Meanwhile Comet Dutta was following its predicted path. In due course it developed its tail. It circled round the Sun without breaking apart; nor did it evaporate. The scientists on Project Light Brigade therefore knew that the threat of collision was now very much real. In the middle of October, Duttada got a letter from Sir John. In the midst of descriptions of the meeting of the Royal Astronomical Society, the unseasonably warm weather, the opening matches of the football season and a recent bye-election, Duttada spotted the sentence he was eagerly looking for: "The charge of the Light Brigade has begun. Let us hope for the best." So the spacecraft had been launched on time.

    But will it achieve the rendezvous in time and at the right place? Will the remote control detonation work? What if the gigantic nuclear pile fails to fire?

    Duttada could not share his anxieties with anyone around him. He had to participate in and outwardly enjoy the Puja ceremonies, the Diwali celebration and other festivals. His sole daytime relaxation was in the company of Khoka, his eight-year-old grandson, and of course at night looking through Dibya.

    He was regularly monitoring the comet, now clearly visible even to the naked eye. On November 18 a special messenger on a scooter from the British Council brought in an urgent telex message for him. The telex operator in Calcutta had wondered what was so special about it to make it so urgent. But on reading it Duttada lost all his lethargy and rushed to his favourite rasagolla shop. The message read:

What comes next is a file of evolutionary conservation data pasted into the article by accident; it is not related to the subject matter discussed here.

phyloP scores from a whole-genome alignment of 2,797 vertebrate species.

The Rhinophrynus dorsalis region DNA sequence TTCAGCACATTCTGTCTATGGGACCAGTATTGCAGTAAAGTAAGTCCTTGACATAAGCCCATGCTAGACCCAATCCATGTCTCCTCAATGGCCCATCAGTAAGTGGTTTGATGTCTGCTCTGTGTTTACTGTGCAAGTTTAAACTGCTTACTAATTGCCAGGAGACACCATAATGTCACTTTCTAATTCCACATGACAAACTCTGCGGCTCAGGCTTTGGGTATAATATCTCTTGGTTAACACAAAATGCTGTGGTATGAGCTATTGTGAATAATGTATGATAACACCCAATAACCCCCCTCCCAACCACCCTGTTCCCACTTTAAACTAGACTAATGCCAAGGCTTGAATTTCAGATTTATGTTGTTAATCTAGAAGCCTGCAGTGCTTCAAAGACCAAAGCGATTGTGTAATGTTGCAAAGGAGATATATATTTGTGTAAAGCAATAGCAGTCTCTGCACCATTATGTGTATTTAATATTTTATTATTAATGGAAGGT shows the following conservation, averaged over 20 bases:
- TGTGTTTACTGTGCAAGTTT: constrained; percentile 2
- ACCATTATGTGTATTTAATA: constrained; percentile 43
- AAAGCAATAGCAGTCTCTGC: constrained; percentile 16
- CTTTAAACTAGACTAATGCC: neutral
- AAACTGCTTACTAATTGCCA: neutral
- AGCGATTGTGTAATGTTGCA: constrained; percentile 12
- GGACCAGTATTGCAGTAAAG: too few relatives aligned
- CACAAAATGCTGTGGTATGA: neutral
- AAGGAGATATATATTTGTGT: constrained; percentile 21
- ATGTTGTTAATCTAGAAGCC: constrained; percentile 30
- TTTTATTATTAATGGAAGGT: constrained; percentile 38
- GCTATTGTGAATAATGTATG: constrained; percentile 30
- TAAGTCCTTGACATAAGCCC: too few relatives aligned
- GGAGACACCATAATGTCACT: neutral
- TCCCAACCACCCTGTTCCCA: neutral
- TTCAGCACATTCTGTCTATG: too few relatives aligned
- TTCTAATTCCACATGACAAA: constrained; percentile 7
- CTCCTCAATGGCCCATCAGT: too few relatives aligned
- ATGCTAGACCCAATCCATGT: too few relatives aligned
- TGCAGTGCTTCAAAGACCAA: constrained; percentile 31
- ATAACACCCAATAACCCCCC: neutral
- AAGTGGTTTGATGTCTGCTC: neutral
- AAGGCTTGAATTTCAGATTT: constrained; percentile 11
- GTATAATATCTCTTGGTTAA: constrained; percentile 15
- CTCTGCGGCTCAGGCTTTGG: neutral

"I am confident now of buying my Christmas presents on December 15 --- John Macpherson."

    On December 15 Comet Dutta came closest to the earth --- at a distance of 80,000 kilometres. Millions saw it and admired it. Only a handful knew how close they had come to total annihilation.

    When the comet had gone far away and was seen no more, Duttada felt it safe to make the following comment to his wife: "Now that the comet came and went, are you satisfied that no major disaster took place that can be attributed to it?"

    "I agree that there has been no major disaster; but there could have been some. Do you know how they were averted?" Indrani Debi said with quiet confidence.

    Duttada looked at her. Did she know? How could she? He had never mentioned Project Light Brigade to her. He probed cautiously, "I don't understand what you mean."

    "It is very simple. There were no disasters because of the yajna at our house."

    "But I never performed the yajna. Don't you remember, I refused to have anything to do with it?"

    "Of course, I do. But we found a way out --- at least Guruji did. He said that if you were unwilling to perform the yajna, it would be all right if a descendant of yours did it. So we got Khoka to deputise for you. And it has worked! Isn't Guruji clever?" Indrani's voice had a ring of triumph.

    Duttada formed a mental picture of Khoka performing the yajna uttering mantras dictated to him which he did not understand,

    pouring ghee at specified intervals into the fire, offering flowers... And then the picture changed to an assembly of scientists at the conference analysing the problem, devising solutions and executing them rationally and efficiently.

    It seemed hard to believe that both pictures were different aspects of contemporary human society. Duttada was aware of the gulf that separates the rich from the poor, the educated from the illiterate, the privileged from the unprivileged. But this gap between the rational and the superstitious seemed to him far wider, far more sinister. Will human society ever succeed in eliminating it?

    Duttada did not know the answer.